Solo TangoOct 27, 2021
Photo taken during a performance for the opening of the cultural season in Amsterdam (Uitmarkt, main stage), during the time that I only trained solo. Photographer: Bert Verleur.
20 October 2021, by Cosima Diaz Campos
This blog is about what solo tango training means to me, and why I think it is so important for every tangodancer.
Why I started solo tango training
At the start of my tangolife I trained solo. Mariano had a dance partner with whom he trained at least three times a week for a couple of hours, for their theatre shows, and he did not want to train with me. He only danced with me at milongas. He had taught his ex-girlfriend tango from absolute beginner to professional, and he did not want to fall into the same trap again. So his plan was to never dance professionally with his girlfriend. We all know that plan failed, but let's save that story for another time. In this blog we will go deeper into my own experience of solo training, and the experience of our students.
I wanted to improve my tango dancing as fast as possible, because I was completely spellbound with this dance. I went to prácticas and milongas many times per week, dancing with many different dance partners, waking up the next morning with burning feet. That was a great way to learn to follow intuitively, and adapt to many different dance styles and bodies. But I knew I had to train my technique as well, just like I had done my whole childhood in dance classes (I joined a show ballet since age seven).
Without a dance partner, there is not much you can do other then... to train solo. And so I did. As a certified movement therapist and physiotherapist I had learned to analyse movements in a very precise manner. I knew exactly which joints, ligaments and muscles were involved. I started to analyse every movement in tango, from head to toes.
How it helped me to improve my dance fast
I created many solo excercises for balance, posture, transitions, pivots, adornos, etc. Some days Mariano would call me and ask me what I did, and I would casually reply: "today I practiced the ochos for one hour", or "today I practiced voleos for an hour." Nothing special to me, I was used to train daily for my hobbys (be it dancing, music or painting). Many of the excercises I have created in those first years, I still apply today in my tango teaching.
I could improve my balance, my musical interpretation as a dancer, my repertoire - I studied leaders steps from the beginning -, my footwork, legwork and adornos. It gave me confidence and freedom.
And apparently the improvements did not go by unnoticed: the manager and the director of the orchestra that Mariano was touring with decided that I would become Mariano's professional dance partner for the next tour. It was not our plan, but we accepted the invitation with joy.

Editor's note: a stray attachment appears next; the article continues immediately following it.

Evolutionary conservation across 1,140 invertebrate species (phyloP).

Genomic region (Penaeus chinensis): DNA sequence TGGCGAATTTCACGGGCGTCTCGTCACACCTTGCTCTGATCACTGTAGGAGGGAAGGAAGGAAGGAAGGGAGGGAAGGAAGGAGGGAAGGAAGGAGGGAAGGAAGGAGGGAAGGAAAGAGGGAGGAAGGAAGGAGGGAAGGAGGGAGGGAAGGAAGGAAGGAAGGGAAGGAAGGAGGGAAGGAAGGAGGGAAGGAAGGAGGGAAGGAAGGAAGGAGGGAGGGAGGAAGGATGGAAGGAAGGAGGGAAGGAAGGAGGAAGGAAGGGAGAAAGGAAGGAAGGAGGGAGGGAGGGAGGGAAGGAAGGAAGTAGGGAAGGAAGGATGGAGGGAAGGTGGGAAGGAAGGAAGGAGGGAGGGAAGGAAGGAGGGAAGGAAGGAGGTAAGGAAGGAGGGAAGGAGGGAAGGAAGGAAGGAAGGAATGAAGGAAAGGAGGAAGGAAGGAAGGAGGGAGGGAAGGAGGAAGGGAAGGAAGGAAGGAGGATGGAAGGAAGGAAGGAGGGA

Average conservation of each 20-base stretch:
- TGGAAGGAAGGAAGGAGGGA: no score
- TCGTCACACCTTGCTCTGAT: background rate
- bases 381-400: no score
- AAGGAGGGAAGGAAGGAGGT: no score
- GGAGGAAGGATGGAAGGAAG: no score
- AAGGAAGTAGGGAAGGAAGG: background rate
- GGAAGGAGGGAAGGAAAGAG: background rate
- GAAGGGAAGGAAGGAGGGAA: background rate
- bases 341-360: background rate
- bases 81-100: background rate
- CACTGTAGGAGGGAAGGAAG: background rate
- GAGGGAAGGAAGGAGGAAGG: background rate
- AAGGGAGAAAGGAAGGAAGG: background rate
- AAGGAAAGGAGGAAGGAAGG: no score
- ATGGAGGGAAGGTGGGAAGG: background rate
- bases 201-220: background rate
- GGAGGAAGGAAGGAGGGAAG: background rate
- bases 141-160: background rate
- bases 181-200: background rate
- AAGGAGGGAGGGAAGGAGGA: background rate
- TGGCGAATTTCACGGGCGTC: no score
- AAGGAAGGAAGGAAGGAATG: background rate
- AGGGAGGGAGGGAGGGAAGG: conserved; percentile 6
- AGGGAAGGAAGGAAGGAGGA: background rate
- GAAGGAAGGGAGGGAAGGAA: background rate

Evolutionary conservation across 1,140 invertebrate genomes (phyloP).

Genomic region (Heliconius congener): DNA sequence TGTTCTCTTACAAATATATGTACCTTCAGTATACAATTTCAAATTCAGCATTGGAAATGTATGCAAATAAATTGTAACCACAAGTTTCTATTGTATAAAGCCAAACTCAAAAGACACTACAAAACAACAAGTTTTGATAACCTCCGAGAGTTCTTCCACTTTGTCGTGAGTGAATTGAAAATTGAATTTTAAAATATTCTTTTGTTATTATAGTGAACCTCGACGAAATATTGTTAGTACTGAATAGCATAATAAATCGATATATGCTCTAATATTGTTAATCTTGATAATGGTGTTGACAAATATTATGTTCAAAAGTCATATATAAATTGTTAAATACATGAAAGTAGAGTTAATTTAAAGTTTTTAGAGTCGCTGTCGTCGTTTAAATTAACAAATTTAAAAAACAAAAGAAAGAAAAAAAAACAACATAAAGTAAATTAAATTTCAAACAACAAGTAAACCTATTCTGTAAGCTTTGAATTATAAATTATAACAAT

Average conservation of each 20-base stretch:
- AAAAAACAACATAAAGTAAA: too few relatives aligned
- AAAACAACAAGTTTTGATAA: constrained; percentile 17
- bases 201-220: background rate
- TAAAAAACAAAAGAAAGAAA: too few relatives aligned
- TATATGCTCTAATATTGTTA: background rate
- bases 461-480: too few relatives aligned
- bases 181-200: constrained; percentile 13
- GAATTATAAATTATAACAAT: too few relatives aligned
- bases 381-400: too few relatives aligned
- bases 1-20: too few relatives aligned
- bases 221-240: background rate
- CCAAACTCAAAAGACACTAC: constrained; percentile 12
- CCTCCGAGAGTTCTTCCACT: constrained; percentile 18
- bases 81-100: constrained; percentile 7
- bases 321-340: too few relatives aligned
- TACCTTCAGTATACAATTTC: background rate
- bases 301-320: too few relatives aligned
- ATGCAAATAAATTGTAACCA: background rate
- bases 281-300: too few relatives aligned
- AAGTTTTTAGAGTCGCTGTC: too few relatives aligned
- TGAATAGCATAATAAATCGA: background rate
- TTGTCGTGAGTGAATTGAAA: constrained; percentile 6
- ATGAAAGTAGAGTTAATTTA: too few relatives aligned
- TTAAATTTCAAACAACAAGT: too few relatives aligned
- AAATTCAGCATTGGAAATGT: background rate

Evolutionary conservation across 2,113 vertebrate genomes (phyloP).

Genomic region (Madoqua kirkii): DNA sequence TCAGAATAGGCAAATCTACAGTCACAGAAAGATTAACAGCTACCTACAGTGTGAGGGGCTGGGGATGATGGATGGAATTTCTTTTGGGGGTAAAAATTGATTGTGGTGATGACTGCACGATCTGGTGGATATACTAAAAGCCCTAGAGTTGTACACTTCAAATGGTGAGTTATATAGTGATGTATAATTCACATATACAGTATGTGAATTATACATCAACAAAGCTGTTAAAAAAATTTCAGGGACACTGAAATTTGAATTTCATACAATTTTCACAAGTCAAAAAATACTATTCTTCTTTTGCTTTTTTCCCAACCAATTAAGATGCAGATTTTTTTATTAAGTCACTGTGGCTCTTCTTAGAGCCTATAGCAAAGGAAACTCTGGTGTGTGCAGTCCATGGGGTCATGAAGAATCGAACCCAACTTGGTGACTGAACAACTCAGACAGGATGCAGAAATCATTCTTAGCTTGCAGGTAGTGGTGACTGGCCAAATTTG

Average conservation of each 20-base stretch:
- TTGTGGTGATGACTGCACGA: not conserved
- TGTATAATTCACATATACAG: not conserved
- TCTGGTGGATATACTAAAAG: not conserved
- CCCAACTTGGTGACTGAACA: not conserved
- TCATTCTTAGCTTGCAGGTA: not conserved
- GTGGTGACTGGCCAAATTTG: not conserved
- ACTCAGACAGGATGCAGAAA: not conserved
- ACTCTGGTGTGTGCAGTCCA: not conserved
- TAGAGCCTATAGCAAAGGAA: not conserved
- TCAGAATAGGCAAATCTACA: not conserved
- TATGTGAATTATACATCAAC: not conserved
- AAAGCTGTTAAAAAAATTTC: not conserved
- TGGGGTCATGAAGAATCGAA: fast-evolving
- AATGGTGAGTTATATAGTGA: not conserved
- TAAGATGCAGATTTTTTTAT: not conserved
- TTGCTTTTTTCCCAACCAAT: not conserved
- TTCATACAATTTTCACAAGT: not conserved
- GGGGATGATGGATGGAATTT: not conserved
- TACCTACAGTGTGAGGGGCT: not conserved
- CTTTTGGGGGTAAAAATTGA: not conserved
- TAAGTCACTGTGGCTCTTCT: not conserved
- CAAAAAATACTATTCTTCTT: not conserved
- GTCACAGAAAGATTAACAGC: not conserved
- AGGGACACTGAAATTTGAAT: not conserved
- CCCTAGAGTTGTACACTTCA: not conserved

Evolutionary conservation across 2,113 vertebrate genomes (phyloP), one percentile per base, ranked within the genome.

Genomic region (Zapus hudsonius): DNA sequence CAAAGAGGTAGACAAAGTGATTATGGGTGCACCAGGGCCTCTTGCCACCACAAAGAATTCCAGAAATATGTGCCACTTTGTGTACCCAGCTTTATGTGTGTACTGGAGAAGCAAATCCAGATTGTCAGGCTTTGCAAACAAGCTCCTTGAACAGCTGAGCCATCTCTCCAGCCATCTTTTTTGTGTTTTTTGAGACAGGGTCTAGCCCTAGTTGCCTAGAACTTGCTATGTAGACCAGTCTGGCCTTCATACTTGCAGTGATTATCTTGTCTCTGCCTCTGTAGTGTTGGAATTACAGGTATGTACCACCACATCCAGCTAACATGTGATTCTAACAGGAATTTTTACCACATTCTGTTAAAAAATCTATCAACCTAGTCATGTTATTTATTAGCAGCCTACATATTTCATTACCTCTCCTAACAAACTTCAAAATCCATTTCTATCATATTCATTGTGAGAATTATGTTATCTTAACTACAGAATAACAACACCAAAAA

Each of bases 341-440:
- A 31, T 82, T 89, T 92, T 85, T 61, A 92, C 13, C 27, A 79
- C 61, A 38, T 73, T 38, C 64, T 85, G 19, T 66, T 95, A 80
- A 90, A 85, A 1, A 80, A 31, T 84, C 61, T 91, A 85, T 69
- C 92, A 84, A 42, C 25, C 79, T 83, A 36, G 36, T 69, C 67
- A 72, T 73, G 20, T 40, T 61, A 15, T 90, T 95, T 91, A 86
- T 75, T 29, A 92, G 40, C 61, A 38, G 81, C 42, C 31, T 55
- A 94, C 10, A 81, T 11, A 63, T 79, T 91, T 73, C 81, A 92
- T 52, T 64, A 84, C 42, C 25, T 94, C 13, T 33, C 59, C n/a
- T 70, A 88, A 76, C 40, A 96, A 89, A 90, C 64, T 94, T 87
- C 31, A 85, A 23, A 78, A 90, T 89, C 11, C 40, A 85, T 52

Training solo was a blessing for me for three reasons
I still think that first period of training solo was a true blessing for my tangolife.
Firstly: when you train as a couple, and one looses their balance, it is often unclear who "started it". Did I loose my balance because of my own body disbalance, or because my partner lost his/her balance and tried to recover their balance by 'using' me? Only when you discover your own weaknesses in balance in your body, you will be able to recover your balance during the dancing without using your partner. How amazing it is to learn more about your own movements and balance, so you can connect better with another moving, balancing body.
Secondly: training solo gave me the chance to improve my dancing without any romantic relational stress. We were just starting our romantic relationship. Our relationship has always been, and still is, more important to me than tango. If I would have been Mariano's professional partner from day one, we would have had the extra burdon of training together hours a day, performing together a few times a week, and that pressure would have completely disturbed our chance to get to know each other and discover if we were suitable together to be romantic partners.
Thirdly: this experience taught me how I can guide my students to feel more free and confident in their dance. With a lot of trial and error I have discovered what works and what doesn't work when it comes to training tango solo. I still have only shared a little bit of all my experiences and ideas... more to come in the future :-)
How it helped our students to improve fast, feel confident and free
From beginner to professional, we teach every dancer technique and body awareness, in every class. We can embrace better and connect better to our partner, when we can connect more profoundly with our own body, to the ground and to the music. When we discover our own unique way of moving through space and time. Common feedback we get is: "my balance has improved so much," - "I feel more confident on the dance floor," - "no more backpain when I dance," - "my lead has become more clear and subtle," - etc.
After two decades of teaching, I am still on this mission to help dancers feel empowered; to help them feel liberated to express their feelings through the embrace, through the dance. Sharing this passion for movement, dance, music, art with you is the biggest gift of this carreer.
Special thanks to all dancers who train(ed) with us online to do this weekly tango training, connecting from our home to your home. The results are amazing. It motivates us to keep going, and to always keep improving our own dancing and our teaching!